Other Citrus College policies that ban constitutionally protected expression on the entire campus may soon face legal challenges. Citrus prohibits “indecent” and “offensive…expression or language.” Its definition of sexual harassment includes “words…of a sexual nature.” “Don’t expect to see much great theater on this campus anytime soon,” said Lukianoff.
Citrus College also restricts freedom of written expression, including freedom of the press, on its campus. All posters, fliers, publications—even postcards announcing events—must have prior approval from the administration. The College bans any “publication”—including any letter sent through campus mail—that is “discriminatory.” It even requires that all banners “be made by a student-artist hired through the Student Affairs Office,” that the banner designs “be approved by the Student Affairs staff,” and that the banners “be requested no later than five days prior to the time they are needed.”
Earlier this year, Citrus College received intense scrutiny for another free speech issue. A professor gave extra credit to students who wrote letters to President Bush opposing the war in Iraq while withholding that credit from students with different views. When contacted by FIRE, Citrus College President Louis Zellers responded admirably, repudiating the professor’s actions and apologizing to President Bush for the letters. “Citrus College responded well when a professor discriminated unfairly on the basis of political views,” said FIRE’s Lukianoff. “We hope that it now will abandon these unconstitutional policies.”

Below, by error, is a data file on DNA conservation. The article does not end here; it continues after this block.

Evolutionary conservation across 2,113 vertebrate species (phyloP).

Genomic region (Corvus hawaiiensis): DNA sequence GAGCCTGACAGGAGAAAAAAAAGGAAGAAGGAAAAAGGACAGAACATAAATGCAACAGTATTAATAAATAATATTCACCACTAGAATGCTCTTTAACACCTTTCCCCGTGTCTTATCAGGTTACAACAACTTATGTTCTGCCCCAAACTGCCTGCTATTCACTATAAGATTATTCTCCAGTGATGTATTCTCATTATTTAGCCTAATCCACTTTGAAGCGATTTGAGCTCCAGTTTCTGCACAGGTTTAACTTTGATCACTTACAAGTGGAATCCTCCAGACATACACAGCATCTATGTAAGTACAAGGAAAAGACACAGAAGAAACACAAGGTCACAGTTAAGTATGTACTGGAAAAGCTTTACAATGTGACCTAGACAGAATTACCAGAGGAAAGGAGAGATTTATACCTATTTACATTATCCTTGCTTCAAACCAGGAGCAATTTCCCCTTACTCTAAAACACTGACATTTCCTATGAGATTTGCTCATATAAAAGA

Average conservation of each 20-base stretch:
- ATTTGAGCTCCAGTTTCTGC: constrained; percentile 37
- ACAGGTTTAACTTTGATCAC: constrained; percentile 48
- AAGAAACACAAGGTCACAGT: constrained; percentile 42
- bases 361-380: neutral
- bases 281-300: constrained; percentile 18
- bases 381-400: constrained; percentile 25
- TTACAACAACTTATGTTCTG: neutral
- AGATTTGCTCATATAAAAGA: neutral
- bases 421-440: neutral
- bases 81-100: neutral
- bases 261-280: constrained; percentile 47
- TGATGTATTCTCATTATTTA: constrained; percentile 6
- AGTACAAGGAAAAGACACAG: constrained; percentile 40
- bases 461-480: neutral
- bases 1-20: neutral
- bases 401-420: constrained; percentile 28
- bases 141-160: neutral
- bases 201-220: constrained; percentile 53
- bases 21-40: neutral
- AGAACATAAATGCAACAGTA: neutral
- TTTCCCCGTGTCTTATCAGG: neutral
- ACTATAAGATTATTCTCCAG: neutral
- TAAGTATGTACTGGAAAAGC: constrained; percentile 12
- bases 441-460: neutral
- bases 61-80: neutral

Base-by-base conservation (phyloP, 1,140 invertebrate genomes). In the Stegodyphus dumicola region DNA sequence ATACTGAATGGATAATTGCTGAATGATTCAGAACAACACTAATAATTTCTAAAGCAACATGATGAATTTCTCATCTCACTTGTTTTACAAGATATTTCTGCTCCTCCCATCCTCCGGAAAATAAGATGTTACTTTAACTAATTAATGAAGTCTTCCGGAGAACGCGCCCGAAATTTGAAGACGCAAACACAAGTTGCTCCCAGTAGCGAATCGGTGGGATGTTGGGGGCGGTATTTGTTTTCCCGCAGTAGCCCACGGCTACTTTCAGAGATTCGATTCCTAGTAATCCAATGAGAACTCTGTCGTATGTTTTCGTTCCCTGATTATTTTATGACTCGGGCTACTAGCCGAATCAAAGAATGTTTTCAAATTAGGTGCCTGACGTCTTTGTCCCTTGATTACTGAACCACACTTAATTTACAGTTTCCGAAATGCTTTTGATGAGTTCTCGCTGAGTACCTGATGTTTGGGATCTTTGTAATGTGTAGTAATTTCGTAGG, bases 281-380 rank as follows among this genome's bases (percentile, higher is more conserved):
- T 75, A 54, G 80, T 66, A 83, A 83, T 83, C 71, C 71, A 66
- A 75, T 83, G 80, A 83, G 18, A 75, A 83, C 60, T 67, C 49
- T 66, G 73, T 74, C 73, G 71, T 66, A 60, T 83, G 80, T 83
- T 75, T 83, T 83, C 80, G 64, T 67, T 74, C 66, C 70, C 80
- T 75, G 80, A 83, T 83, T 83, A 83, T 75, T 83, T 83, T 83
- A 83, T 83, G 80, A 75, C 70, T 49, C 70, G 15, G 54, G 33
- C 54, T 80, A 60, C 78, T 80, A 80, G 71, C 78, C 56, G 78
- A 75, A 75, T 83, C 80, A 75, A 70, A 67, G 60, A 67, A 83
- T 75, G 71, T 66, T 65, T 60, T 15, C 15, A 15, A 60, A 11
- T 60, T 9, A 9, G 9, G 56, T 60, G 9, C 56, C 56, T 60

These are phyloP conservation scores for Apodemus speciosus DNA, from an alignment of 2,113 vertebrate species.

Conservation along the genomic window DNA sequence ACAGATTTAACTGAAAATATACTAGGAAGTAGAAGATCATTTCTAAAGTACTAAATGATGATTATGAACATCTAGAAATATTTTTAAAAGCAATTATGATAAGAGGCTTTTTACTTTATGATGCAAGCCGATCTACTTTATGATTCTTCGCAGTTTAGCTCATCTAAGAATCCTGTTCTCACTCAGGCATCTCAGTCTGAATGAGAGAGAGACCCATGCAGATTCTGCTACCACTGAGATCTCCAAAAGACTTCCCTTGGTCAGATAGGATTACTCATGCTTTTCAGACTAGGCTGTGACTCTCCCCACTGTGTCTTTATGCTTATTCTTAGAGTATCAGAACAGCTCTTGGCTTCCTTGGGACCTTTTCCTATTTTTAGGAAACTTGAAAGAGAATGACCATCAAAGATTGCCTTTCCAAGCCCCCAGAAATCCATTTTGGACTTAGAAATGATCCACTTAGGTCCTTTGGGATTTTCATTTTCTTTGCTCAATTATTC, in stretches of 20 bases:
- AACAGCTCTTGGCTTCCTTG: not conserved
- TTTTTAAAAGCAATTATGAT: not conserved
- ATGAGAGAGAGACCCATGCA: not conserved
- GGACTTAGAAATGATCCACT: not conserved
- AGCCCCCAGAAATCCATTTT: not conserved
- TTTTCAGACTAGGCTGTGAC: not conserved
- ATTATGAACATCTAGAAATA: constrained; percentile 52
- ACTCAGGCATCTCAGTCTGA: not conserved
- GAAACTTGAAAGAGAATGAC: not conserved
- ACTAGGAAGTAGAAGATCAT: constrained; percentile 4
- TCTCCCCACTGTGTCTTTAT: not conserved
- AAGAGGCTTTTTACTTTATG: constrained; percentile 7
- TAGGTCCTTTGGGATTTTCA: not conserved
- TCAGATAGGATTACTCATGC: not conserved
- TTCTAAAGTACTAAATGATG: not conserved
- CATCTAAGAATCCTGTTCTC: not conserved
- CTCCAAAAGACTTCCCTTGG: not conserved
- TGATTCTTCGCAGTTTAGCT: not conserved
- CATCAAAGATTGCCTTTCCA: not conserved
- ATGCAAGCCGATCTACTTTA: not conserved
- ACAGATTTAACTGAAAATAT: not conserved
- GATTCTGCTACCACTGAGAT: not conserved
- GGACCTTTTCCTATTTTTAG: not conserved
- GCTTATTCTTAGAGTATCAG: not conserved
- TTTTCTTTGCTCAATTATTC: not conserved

“No college should want to quarantine, marginalize, or impose prior restraints against free speech,” Lukianoff noted, “and no public college has the legal right to do so. We are thrilled that Chris Stevens and Carol Sobel are defying campus censors. Citrus College must abandon its unreasonable restriction of protected speech to small, remote ‘areas,’ and it must put an end to its speech code.”
Stevens’s attorney, Carol A. Sobel, was associate director of the Southern California chapter of the American Civil Liberties Union from 1979 to 1985. She has participated in important challenges to restrictions on the rights to assemble and to demonstrate in California and is the author of numerous articles on free speech and civil liberties.
“Citrus College believes that it may take away rights that this country has guaranteed for over two hundred years,” said Chris Stevens. “On a college campus, speech should provoke more speech—not threats of punishment, expulsion, or arrest. Citrus College may continue to threaten me, but I will defend my constitutional rights.”
FIRE is a nonprofit educational foundation that unites civil rights and civil liberties leaders, scholars, journalists, and public intellectuals from across the political and ideological spectrum on behalf of individual rights, due process, freedom of expression, academic freedom, and rights of conscience on our campuses of higher education. The Citrus College speech codes and the lawsuit can be seen at www.thefire.org.